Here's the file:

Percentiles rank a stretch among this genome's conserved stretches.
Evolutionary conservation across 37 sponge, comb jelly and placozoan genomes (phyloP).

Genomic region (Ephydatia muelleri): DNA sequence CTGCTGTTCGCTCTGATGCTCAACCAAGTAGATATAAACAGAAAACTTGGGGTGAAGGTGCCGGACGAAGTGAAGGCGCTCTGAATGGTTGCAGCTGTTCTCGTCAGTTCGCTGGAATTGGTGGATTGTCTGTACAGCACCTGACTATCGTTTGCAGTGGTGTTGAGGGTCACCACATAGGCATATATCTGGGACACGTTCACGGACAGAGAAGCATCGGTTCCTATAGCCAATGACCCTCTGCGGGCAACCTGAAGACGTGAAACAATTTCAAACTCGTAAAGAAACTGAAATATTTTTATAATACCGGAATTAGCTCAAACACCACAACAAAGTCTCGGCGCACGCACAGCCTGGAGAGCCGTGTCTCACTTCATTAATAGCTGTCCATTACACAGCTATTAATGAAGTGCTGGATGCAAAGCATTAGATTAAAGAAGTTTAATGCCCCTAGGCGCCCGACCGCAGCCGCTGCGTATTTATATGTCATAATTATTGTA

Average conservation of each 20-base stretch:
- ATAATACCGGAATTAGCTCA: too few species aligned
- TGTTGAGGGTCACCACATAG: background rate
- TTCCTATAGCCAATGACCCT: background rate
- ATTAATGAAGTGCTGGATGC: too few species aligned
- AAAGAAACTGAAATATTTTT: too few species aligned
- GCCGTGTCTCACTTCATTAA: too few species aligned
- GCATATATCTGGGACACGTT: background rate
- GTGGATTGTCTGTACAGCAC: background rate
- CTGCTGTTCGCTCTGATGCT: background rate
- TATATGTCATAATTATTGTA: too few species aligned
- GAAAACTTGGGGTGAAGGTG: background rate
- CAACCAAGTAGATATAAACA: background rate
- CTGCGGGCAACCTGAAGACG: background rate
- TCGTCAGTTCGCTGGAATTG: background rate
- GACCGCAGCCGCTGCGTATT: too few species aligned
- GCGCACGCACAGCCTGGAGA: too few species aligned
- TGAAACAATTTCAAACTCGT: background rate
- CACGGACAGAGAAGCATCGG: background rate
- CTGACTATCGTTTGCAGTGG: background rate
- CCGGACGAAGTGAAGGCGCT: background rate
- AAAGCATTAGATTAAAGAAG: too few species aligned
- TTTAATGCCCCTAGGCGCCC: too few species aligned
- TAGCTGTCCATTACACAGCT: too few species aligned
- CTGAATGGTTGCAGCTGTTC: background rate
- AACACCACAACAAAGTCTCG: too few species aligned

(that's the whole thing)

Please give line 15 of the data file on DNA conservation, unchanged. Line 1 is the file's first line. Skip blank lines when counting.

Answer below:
- GAAAACTTGGGGTGAAGGTG: background rate